Canada faces up to Islamophobia after deadly truck attack

Muslim communities across the country demand action after family of four killed in Ontario

A man wipes away a tear during the funeral service for the victims of the deadly vehicle attack on five members of the Canadian Muslim community in London, Ontario, Saturday, June 12, 2021. Four members of the family died and one is in critical but stable condition. A 20-year-old male is in custody and has been charged in what police say is a motivated hate crime.  (Geoff Robins/The Canadian Press via AP)

Many Canadians – particularly those from the country's Muslim community – are demanding that the government take action against Islamophobia, after a deadly attack against a Muslim family.

On June 6, a man slammed his pick-up truck into the Afzaal family, who were out for an evening walk in London, Ontario.

Salman Afzaal, 46, his wife Madiha Salman, 44, their daughter Yumna, 15, and Mr Afzaal's mother, Talat Afzaal, were all killed, while the couple's youngest son, Fayez, 9, survived and was released from hospital on Monday.

Condolences poured in from around the country. But words of sympathy are not enough to quell the fear many Canadian Muslims live with.

"The event signals the ongoing reality of Canada's deeply rooted systemic Islamophobia," said a letter written by dozens of Muslim groups and addressed to Canada's Prime Minister Justin Trudeau.

The groups are demanding the government hold an emergency National Action Summit on Islamophobia to enact “fundamental change at the federal, provincial and municipal level to prevent another attack".

The Ontario killings were the latest in a series of attacks motivated by anti-Muslim sentiments that shocked Canada.

“We feel that there has been an escalation and it has become more and more dangerous,” said Mohamed Labidi, former president of the Islamic Cultural Centre of Quebec.

In 2017, the mosque where Mr Labidi served as president was attacked by a gunman who killed six worshippers.

Late one night in August 2017, six months after the shooting, Mr Labidi's wife woke to get a drink of water. When she looked outside her Quebec City home, she saw her husband's car ablaze.

"It was a hate crime," Mr Labidi told The National.

He has spent much of the past four years promoting his community and speaking out against what he and many others consider to be a rising tide of Islamophobia.

He and fellow advocates believe the government is not doing enough.

"Community organisations rallied and asked for concrete action in the aftermath of the Quebec City Mosque shooting in 2017. Unfortunately, these efforts were often met with great resistance," the letter to Mr Trudeau says.

"With each successive event that we see, the stories across the country of women having their hijabs ripped off, and now this, each incident chips away at that level of security for our community," said Nawaz Tahir, a community leader in London, Ontario.

“Each successive incident creates a bit of a deeper scar, deeper angst and deeper concern about the safety of our community.”

The most recent data available shows that Islamophobic incidents in Canada are on the rise.

In 2019, hate crimes against Muslims increased by nearly 10 per cent from the year before, although the number of incidents reported is still relatively low at 181.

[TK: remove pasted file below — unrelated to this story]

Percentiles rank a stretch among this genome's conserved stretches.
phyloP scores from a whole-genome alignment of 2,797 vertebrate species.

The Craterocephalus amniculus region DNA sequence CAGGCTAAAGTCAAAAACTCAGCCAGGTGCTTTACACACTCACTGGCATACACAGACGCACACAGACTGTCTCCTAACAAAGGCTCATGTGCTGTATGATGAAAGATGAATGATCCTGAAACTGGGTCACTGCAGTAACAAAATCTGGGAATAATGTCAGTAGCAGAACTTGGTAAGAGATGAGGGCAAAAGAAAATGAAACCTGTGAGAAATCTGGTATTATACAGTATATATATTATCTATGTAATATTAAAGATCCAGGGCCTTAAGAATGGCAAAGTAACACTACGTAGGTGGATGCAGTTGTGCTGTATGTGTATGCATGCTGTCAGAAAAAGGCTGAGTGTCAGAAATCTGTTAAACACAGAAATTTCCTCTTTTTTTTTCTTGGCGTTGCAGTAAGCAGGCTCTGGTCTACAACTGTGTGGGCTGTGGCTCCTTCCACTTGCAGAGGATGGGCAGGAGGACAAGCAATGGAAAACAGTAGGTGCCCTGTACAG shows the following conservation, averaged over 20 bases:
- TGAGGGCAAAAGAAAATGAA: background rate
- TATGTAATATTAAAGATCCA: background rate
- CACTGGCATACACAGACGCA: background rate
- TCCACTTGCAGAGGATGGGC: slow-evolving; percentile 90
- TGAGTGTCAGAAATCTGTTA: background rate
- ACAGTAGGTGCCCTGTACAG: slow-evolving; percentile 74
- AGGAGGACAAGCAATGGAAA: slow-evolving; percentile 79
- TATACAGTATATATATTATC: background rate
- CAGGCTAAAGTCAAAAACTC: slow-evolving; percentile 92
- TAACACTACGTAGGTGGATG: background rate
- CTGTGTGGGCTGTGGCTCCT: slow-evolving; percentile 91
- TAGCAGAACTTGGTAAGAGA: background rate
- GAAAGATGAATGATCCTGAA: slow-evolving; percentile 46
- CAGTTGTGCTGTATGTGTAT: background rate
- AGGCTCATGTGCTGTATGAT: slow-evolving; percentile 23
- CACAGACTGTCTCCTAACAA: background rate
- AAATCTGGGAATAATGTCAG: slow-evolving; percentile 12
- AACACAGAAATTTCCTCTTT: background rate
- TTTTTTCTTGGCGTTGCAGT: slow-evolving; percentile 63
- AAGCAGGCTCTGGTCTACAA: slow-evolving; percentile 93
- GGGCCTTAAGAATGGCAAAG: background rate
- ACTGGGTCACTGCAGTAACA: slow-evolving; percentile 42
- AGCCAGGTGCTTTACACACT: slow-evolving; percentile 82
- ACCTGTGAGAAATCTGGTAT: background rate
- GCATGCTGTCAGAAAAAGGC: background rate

In his address outside the London Mosque where the Afzaal family worshipped, Mr Trudeau acknowledged that “Islamophobia is real".

He had already called the incident a terrorist attack. Prosecutors this week added terrorism to the long list of charges facing the accused, Nathaniel Veltman.

But many say more must be done to address the root causes of Canada's Islamophobia and hope a conference involving several levels of government and community leaders would do that.

The Quebec provincial government passed a law in 2019 banning government and public employees from wearing religious symbols. Many believe Muslims to be the target of the law.

Bill 21 requires a person’s face to be uncovered while giving or receiving certain public services.

“It has specifically targeted Muslim women who wear headscarves and veils as part of their religious identity. For example, teachers wearing Muslim attire would not be able to get jobs or promotions,” said Jasmin Zine, a professor of sociology and Muslim studies at Wilfrid Laurier University in Waterloo, Ontario.

"They become forced to choose between their faith and their livelihood.”

She said the bill suggested Muslim attire was "not a legitimate part of Canadian society" and enforced the idea that Islam had "no place in the public sphere".

Bills such as that one add to the normalisation of Islamophobia in Canada, Prof Zine said.

According to a report submitted to the UN Special Rapporteur on Freedom of Religion or Belief, 46 per cent of Canadians have an unfavourable view of Islam and more than 50 per cent believe the religion suppresses women's rights.

Mr Labidi believes unchecked posts on social media created an increase in Islamophobia.

“A person navigating social media can find that Muslims did this, Muslims did that and they end up hating Muslims. It takes time to change people's minds,” he said.

He urged the Canadian media to lead the fight by countering misinformation.

Still, Mr Labidi and Mr Tahir were hopeful that Islamophobia could be tackled.

“We can never allow that small minority of people who traffic in hate to overshadow the substantial majority of humanity that is good,” Mr Tahir said.

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